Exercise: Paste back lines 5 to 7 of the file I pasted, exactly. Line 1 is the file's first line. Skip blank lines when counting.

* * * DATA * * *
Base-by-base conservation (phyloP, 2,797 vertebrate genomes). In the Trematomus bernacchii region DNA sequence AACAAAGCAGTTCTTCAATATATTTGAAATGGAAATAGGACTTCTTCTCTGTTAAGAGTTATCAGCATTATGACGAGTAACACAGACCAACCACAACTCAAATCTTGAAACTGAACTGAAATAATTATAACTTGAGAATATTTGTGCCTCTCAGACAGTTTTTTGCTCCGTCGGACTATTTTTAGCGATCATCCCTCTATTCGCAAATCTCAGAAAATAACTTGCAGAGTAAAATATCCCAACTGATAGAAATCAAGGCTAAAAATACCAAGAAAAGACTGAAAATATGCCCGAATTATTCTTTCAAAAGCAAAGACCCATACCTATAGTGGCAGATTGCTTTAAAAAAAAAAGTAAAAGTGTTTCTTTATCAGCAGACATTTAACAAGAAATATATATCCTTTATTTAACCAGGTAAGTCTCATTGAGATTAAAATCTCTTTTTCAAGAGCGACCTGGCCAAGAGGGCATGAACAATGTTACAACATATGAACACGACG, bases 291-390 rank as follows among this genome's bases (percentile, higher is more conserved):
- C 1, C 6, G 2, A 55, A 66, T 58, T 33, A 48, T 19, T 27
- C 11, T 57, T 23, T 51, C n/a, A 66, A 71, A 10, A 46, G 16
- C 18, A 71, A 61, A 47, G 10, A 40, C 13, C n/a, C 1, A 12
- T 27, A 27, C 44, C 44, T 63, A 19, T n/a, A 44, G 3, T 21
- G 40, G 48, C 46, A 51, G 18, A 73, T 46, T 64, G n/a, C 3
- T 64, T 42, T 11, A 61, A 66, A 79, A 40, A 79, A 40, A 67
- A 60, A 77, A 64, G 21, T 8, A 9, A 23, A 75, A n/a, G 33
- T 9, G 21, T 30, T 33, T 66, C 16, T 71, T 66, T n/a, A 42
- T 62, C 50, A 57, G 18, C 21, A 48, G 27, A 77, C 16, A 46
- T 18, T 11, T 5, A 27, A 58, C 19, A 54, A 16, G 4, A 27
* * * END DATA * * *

- T 27, A 27, C 44, C 44, T 63, A 19, T n/a, A 44, G 3, T 21
- G 40, G 48, C 46, A 51, G 18, A 73, T 46, T 64, G n/a, C 3
- T 64, T 42, T 11, A 61, A 66, A 79, A 40, A 79, A 40, A 67